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Despite reticent Dirk Koetter, word's out on Bucs' 1st practice

 Bucs quarterback Jameis Winston (in orange) speaks to teammates on the first day of training camp at the team’s training facility.


Bucs quarterback Jameis Winston (in orange) speaks to teammates on the first day of training camp at the team’s training facility.

TAMPA — On the eve of the first training camp practice Wednesday night, Dirk Koetter stood in front of his team and talked for 27 minutes. But ask him to recall one line of that speech and he is reluctant to spit out a syllable.

"Do I have to go over the whole thing?" Koetter asked after the Bucs' first training camp practice Thursday. "I thought about it over the summer. A lot went into those 27 minutes. That's probably stuff we should probably keep to the team. It's all the stuff you would expect a coach to say to his team."

What makes Koetter popular among players and coaches is his unabashed sincerity and disdain for self-promotion, kind of what you would expect from a guy who spent the first half of his life near his hometown of Pocatello, Idaho.

At 57, he got a head coaching job in the NFL long after he probably thought that ship in the south end zone of Raymond James Stadium had sailed. He had been a head coach at Boise State and Arizona State, but that was a decade ago.

Koetter's success with quarterback Jameis Winston as the Bucs' offensive coordinator is a big part of why the Bucs tapped him on the shoulder to replace Lovie Smith. But now all eyes are on him, as they were Wednesday night in the auditorium at One Buc Place.

According to players, Koetter talked about competing hard every day but also understanding there are no winners or losers on every play. The idea is to make each other better, make the team better.

He talked about a lot of stuff first-time head coaches discuss. Be on time. Focus. Eliminate mistakes.

Then he told his players to feel good about the rope-a-dope they were about to put on the rest of the NFC South.

"Dirk basically said we're striving for a championship around here and we've got some good, good players," tackle Demar Dotson said. "We've got a young group of good players, and the outside world doesn't know how good this team is going to be. He stressed that we know it. It doesn't matter that they don't know it right now.

"We've got to keep building because we're not where we're supposed to be yet. But he said we're going to come out of that tunnel, Lord willing, when we play Atlanta Sept. 11 and then we're going to show the world."

Winston worked more closely with Koetter than any player on the team last season. And let's face it, you don't need the Russians to hack emails to know providing continuity for Winston is the biggest reason Koetter is the Bucs' head coach.

"I just love his mentality," Winston said. "He's a fierce competitor, and that's how I view myself when being a fierce competitor. And the team sees that, when he steps up and takes charge in front of us in team meetings, we're just like, 'That's our coach'. He sets the tempo for us."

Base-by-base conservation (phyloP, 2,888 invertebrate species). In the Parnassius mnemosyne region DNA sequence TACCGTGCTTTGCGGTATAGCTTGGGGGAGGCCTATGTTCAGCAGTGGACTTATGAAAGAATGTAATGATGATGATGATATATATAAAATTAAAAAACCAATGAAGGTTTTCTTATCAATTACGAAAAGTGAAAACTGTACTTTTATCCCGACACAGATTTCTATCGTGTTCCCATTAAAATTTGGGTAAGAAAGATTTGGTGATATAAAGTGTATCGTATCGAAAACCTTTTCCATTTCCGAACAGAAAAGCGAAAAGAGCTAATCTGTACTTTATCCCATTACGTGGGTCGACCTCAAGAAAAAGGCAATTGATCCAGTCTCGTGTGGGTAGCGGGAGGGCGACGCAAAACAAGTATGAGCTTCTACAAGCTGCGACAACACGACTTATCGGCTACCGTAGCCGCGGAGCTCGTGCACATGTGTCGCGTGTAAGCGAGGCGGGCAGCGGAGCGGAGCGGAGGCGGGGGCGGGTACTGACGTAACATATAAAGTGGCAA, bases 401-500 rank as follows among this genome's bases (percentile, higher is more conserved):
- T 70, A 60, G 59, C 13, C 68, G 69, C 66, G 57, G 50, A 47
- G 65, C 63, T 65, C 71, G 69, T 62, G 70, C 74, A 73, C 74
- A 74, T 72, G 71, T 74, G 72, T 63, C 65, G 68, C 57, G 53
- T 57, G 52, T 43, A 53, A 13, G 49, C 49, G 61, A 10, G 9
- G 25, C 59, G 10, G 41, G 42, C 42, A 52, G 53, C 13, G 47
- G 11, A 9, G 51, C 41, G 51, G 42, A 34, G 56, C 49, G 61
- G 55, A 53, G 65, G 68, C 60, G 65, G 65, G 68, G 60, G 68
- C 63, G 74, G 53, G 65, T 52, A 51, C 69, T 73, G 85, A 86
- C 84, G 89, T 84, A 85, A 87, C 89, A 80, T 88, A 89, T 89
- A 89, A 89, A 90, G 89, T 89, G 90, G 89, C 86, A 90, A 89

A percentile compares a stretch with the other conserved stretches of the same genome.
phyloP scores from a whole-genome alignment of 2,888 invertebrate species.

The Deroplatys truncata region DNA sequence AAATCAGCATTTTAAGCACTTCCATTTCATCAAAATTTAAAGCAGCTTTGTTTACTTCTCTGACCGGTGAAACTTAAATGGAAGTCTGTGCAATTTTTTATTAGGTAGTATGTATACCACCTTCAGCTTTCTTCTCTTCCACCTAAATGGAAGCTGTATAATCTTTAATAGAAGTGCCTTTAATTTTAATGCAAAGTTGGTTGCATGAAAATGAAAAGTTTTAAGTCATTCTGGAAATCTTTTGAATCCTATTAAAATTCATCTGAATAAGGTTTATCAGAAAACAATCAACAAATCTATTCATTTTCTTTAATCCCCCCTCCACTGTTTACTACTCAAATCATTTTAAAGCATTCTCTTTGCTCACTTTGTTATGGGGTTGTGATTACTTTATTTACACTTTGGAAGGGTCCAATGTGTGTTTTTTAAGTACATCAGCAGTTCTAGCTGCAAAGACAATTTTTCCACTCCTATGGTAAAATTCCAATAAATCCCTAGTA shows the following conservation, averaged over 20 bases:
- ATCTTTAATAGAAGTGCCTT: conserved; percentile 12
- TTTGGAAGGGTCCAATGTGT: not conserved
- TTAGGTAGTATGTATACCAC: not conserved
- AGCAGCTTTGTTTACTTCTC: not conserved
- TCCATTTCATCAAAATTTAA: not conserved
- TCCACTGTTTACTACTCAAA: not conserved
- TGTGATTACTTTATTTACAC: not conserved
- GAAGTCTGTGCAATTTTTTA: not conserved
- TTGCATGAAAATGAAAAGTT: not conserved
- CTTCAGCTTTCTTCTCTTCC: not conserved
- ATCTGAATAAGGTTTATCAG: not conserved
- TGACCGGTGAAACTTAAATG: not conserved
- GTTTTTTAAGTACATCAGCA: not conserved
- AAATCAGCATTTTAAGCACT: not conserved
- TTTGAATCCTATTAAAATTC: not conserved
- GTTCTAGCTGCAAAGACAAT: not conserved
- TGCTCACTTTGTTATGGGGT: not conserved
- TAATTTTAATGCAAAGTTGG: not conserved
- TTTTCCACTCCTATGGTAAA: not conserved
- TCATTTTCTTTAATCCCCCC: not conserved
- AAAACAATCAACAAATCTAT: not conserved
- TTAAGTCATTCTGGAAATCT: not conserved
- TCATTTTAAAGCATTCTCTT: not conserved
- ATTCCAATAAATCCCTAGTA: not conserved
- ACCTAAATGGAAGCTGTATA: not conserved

During the first practice Thursday, Koetter was more of an observer than pulling all the strings, even on offense.

"I'm a little bit less involved" in the offense, Koetter said. "I try to stay involved out there, but we have a lot of good coaches. Todd Monken and George Warhop did the install for the offensive meeting (Wednesday) night (and) they did a great job. I sat in there and shoot, I was thinking, 'They don't need me in here.' I love offensive football, so it's hard for me to separate, but my role (has) definitely changed right now, and I'm learning as I go."

Occasionally, Koetter wandered over to the defensive side of the ball before retreating. His ability to hire a very experienced coaching staff, including former Falcons head coach Mike Smith as defensive coordinator, will allow him to continue to call offensive plays this season.

"I go over there because I like to watch some of the drills, but then I see Smitty over there and I go, 'Why am I over here? That's Smitty's job.' You've got to let your coaches coach. We've got a great coaching staff here."

Players seem to like Koetter's direct approach. He holds them accountable, and you don't have to be a mind reader to know where you stand.

"Dirk has that player-coach feel, but you've got to respect him because he tells you what he wants and he demands it out of you," Dotson said. "But also he keeps it loose around here. Nobody is tight. You're not walking around here scared to do something. He lets you be a man, he lets you be a pro but he demands that respect from you."

That may be true, but unless you are a player, getting Koetter to talk about his team speech Wednesday night was a lost cause.

"I've got a lot of ground to cover with these guys about training camp, where we're trying to go and how we plan to get there," he said. "That's something I don't need to be tooting our horn on that. That stuff will work itself out."

Okay then, if it's not too much trouble, maybe you can tell us how the first day went?

"Day 1 was fine. Are you kidding me?" Koetter said. "Everybody is excited on Day 1. Great to be out here. Awesome to have the kids out. It's a start. It's the start of the journey."

Keep talking to us, Gerald

Jameis Winston encourages Gerald McCoy to be even more of a vocal leader. 5C

Despite reticent Dirk Koetter, word's out on Bucs' 1st practice 07/28/16 [Last modified: Friday, July 29, 2016 9:00am]
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